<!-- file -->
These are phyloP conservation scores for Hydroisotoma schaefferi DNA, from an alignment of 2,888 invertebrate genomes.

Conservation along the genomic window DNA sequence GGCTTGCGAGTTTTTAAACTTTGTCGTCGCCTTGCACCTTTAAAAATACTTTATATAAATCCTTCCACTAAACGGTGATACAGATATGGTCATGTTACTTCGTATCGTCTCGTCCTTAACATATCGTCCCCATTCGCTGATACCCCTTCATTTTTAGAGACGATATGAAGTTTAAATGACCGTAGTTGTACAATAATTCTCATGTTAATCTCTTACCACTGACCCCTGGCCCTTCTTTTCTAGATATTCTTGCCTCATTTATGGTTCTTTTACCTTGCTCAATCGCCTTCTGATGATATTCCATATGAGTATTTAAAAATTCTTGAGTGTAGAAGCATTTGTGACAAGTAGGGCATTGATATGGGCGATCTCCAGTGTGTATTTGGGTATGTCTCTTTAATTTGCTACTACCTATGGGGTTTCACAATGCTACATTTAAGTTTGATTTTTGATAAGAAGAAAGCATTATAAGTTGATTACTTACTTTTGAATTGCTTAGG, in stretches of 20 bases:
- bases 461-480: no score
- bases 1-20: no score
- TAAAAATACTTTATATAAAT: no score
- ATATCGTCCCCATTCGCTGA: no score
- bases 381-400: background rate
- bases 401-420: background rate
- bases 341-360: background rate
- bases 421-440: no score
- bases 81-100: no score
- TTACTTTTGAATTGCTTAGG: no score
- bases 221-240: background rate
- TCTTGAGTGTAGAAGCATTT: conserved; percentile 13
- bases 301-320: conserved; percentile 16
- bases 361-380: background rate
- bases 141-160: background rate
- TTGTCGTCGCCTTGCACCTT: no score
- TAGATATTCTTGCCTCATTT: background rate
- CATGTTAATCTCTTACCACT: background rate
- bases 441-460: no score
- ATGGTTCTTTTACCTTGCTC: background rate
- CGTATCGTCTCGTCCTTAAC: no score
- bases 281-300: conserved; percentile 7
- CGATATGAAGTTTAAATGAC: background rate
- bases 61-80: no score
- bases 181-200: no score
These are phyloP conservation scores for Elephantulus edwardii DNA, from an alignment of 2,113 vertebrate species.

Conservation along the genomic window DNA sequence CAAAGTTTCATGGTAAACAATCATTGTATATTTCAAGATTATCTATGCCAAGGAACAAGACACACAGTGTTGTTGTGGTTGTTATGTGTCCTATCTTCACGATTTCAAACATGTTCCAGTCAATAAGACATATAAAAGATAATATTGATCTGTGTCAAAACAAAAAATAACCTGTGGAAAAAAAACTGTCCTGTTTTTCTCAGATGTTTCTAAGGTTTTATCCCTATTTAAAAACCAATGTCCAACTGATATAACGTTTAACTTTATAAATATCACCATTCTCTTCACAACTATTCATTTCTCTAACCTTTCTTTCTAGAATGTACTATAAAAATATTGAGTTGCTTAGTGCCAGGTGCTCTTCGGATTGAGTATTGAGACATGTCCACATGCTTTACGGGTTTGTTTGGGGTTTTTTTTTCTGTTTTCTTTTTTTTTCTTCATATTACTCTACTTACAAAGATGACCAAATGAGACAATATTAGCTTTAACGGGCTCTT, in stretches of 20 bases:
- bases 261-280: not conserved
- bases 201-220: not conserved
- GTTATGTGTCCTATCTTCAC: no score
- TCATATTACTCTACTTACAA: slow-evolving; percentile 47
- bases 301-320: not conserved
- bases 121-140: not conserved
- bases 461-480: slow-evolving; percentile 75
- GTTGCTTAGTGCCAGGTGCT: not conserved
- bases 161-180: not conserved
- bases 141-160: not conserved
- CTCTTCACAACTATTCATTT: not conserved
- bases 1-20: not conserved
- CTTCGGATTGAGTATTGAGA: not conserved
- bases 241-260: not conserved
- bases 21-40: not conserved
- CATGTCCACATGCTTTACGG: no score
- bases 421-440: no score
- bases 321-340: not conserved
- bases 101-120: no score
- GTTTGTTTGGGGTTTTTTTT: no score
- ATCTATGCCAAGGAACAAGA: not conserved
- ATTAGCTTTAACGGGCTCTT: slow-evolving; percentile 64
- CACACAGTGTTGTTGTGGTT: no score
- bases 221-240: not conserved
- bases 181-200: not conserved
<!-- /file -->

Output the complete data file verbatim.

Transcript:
These are phyloP conservation scores for Hydroisotoma schaefferi DNA, from an alignment of 2,888 invertebrate genomes.

Conservation along the genomic window DNA sequence GGCTTGCGAGTTTTTAAACTTTGTCGTCGCCTTGCACCTTTAAAAATACTTTATATAAATCCTTCCACTAAACGGTGATACAGATATGGTCATGTTACTTCGTATCGTCTCGTCCTTAACATATCGTCCCCATTCGCTGATACCCCTTCATTTTTAGAGACGATATGAAGTTTAAATGACCGTAGTTGTACAATAATTCTCATGTTAATCTCTTACCACTGACCCCTGGCCCTTCTTTTCTAGATATTCTTGCCTCATTTATGGTTCTTTTACCTTGCTCAATCGCCTTCTGATGATATTCCATATGAGTATTTAAAAATTCTTGAGTGTAGAAGCATTTGTGACAAGTAGGGCATTGATATGGGCGATCTCCAGTGTGTATTTGGGTATGTCTCTTTAATTTGCTACTACCTATGGGGTTTCACAATGCTACATTTAAGTTTGATTTTTGATAAGAAGAAAGCATTATAAGTTGATTACTTACTTTTGAATTGCTTAGG, in stretches of 20 bases:
- bases 461-480: no score
- bases 1-20: no score
- TAAAAATACTTTATATAAAT: no score
- ATATCGTCCCCATTCGCTGA: no score
- bases 381-400: background rate
- bases 401-420: background rate
- bases 341-360: background rate
- bases 421-440: no score
- bases 81-100: no score
- TTACTTTTGAATTGCTTAGG: no score
- bases 221-240: background rate
- TCTTGAGTGTAGAAGCATTT: conserved; percentile 13
- bases 301-320: conserved; percentile 16
- bases 361-380: background rate
- bases 141-160: background rate
- TTGTCGTCGCCTTGCACCTT: no score
- TAGATATTCTTGCCTCATTT: background rate
- CATGTTAATCTCTTACCACT: background rate
- bases 441-460: no score
- ATGGTTCTTTTACCTTGCTC: background rate
- CGTATCGTCTCGTCCTTAAC: no score
- bases 281-300: conserved; percentile 7
- CGATATGAAGTTTAAATGAC: background rate
- bases 61-80: no score
- bases 181-200: no score
These are phyloP conservation scores for Elephantulus edwardii DNA, from an alignment of 2,113 vertebrate species.

Conservation along the genomic window DNA sequence CAAAGTTTCATGGTAAACAATCATTGTATATTTCAAGATTATCTATGCCAAGGAACAAGACACACAGTGTTGTTGTGGTTGTTATGTGTCCTATCTTCACGATTTCAAACATGTTCCAGTCAATAAGACATATAAAAGATAATATTGATCTGTGTCAAAACAAAAAATAACCTGTGGAAAAAAAACTGTCCTGTTTTTCTCAGATGTTTCTAAGGTTTTATCCCTATTTAAAAACCAATGTCCAACTGATATAACGTTTAACTTTATAAATATCACCATTCTCTTCACAACTATTCATTTCTCTAACCTTTCTTTCTAGAATGTACTATAAAAATATTGAGTTGCTTAGTGCCAGGTGCTCTTCGGATTGAGTATTGAGACATGTCCACATGCTTTACGGGTTTGTTTGGGGTTTTTTTTTCTGTTTTCTTTTTTTTTCTTCATATTACTCTACTTACAAAGATGACCAAATGAGACAATATTAGCTTTAACGGGCTCTT, in stretches of 20 bases:
- bases 261-280: not conserved
- bases 201-220: not conserved
- GTTATGTGTCCTATCTTCAC: no score
- TCATATTACTCTACTTACAA: slow-evolving; percentile 47
- bases 301-320: not conserved
- bases 121-140: not conserved
- bases 461-480: slow-evolving; percentile 75
- GTTGCTTAGTGCCAGGTGCT: not conserved
- bases 161-180: not conserved
- bases 141-160: not conserved
- CTCTTCACAACTATTCATTT: not conserved
- bases 1-20: not conserved
- CTTCGGATTGAGTATTGAGA: not conserved
- bases 241-260: not conserved
- bases 21-40: not conserved
- CATGTCCACATGCTTTACGG: no score
- bases 421-440: no score
- bases 321-340: not conserved
- bases 101-120: no score
- GTTTGTTTGGGGTTTTTTTT: no score
- ATCTATGCCAAGGAACAAGA: not conserved
- ATTAGCTTTAACGGGCTCTT: slow-evolving; percentile 64
- CACACAGTGTTGTTGTGGTT: no score
- bases 221-240: not conserved
- bases 181-200: not conserved